Renovating your apartment can be profitable and cost-effective, writes Aaron Tunstall
At the moment we are seeing traders who are buying run-down apartments and renovating them, then on-selling to make a profit. Why not do it yourself?
Maintaining your apartment is so important - and there are plenty of benefits:
- A refurbishment will quickly pay for itself in increased rent and value. Renovated apartments get top dollar when they come to market, and they get top rents from happy tenants
- Modern apartments get fewer vacancies. Serious investors know that having no vacancies is more important than getting a higher rent, because it only takes a empty few weeks to erode your investment's profitability.
- Renovated apartments also attract higher-quality tenants. Your tired old apartment may be rented out right now, but will it cause you more trouble down the road if you're attracting low-quality tenants who do not care for the property and or pay the rent?
We've seen plenty of examples of how effective a makeover can be for any apartment. Most recently, we took over management of a slightly tired-looking three-bedroom city apartment with scuffed walls, old oversized furniture (making the living area look tiny) and bare flat walls. The previous tenants had been there for years and were paying $420 a week.
The new owner let us manage the renovation, and the first thing we did was to give the whole place a thorough clean, including removing the scuff marks from the walls. Then we sold the big old furniture and bought some modern compact replacements. We invested in a good corner sofa that fitted nicely into the living area. We had a 42-inch TV which we mounted on the wall to save space in the living room.
To make the apartment look more presentable, we bought a smart painting off TradeMe and some matching red cushions to brighten the apartment up (it's a ground floor apartment so doesn't get a lot of sunlight). For the bedrooms, the answer was a trip to the Warehouse, where we brought some affordable art pieces and matching bedside lamps. To round off the look we put new linen on the beds. The whole tidy-up cost less than $3,000 but made the apartment look twice as appealing.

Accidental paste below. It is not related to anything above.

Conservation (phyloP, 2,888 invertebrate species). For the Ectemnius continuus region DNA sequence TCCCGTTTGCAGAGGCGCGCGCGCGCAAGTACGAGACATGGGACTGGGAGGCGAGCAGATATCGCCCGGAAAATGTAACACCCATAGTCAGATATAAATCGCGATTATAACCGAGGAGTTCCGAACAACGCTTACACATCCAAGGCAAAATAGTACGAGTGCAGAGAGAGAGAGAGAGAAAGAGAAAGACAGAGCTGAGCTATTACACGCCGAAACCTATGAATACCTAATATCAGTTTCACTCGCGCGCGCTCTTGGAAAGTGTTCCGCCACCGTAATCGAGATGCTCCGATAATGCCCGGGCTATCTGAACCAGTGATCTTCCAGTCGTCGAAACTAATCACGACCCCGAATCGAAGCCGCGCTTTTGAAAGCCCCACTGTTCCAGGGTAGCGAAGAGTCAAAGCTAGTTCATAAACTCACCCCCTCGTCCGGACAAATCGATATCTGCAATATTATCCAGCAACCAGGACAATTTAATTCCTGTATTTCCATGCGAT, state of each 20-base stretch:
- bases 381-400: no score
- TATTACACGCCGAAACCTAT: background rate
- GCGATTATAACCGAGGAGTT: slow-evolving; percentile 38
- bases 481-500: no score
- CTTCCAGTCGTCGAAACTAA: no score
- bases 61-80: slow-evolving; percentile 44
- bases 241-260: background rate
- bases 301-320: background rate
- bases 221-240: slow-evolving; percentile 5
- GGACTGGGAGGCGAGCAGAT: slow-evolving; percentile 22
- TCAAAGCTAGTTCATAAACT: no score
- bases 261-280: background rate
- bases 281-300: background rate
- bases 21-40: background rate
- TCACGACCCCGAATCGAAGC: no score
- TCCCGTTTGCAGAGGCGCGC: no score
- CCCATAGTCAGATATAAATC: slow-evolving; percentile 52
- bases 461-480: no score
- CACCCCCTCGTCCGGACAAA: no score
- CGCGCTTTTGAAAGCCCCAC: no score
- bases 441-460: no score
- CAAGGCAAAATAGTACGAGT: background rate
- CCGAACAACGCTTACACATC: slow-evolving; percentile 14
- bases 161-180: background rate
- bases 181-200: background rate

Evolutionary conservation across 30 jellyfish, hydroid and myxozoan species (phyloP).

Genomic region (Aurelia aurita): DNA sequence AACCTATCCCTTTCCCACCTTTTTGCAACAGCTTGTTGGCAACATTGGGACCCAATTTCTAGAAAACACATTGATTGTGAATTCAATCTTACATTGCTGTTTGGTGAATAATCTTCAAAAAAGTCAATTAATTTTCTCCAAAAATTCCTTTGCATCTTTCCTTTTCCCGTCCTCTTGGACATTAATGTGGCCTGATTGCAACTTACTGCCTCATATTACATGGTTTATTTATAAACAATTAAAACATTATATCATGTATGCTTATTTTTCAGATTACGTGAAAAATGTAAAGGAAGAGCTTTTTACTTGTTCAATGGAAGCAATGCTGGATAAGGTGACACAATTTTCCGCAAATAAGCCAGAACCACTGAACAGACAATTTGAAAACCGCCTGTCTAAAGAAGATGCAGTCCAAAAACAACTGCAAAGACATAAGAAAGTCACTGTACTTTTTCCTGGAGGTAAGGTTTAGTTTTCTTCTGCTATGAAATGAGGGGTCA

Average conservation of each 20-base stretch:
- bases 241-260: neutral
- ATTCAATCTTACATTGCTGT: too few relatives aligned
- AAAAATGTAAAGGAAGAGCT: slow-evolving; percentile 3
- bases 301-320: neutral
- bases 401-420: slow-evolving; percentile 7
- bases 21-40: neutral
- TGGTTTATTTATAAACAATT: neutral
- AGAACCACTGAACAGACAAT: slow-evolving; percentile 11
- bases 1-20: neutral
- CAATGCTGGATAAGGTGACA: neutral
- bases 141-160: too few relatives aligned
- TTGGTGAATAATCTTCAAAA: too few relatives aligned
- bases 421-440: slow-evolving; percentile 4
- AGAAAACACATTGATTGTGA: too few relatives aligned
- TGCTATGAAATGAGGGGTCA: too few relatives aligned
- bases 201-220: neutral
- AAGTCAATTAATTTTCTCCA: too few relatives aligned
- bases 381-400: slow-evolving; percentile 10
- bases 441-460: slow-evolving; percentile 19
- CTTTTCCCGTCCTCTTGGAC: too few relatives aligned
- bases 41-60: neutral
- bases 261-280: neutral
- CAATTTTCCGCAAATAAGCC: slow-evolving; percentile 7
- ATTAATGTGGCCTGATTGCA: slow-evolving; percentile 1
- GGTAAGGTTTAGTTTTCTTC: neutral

When we went to rent it, it looked so lovely that we decided to push for a higher price to start with - we could always drop it for the right tenant if we had to. So we listed it at $600 a week, and the property manager made certain that she wrote a good detailed advertisement and included plenty of photos to show off the property.
Straight away we had eight applications. It just proved to us (not that we had any doubt) how much of a difference a well-presented and well-maintained unit can make. In the end someone offered an extra $50 per week for the apartment and they have been great tenants ever since.
Assuming you are not selling your property, you can do your own version of your body corporate committee's maintenance plan. Renovate one part of your apartment each year. Now would be a good time to replace the TV as the digital changeover approaches. Plan to repaint the interior in year one, then in year two you could replace the carpet. (You'll find that in small north-facing apartments the carpet will only last a maximum of seven years.) In year three, replace the beds in a furnished apartment. The next year it could be the whiteware and the light fittings. When you get to year seven, you start the cycle again. It will pay off in spades in the long run.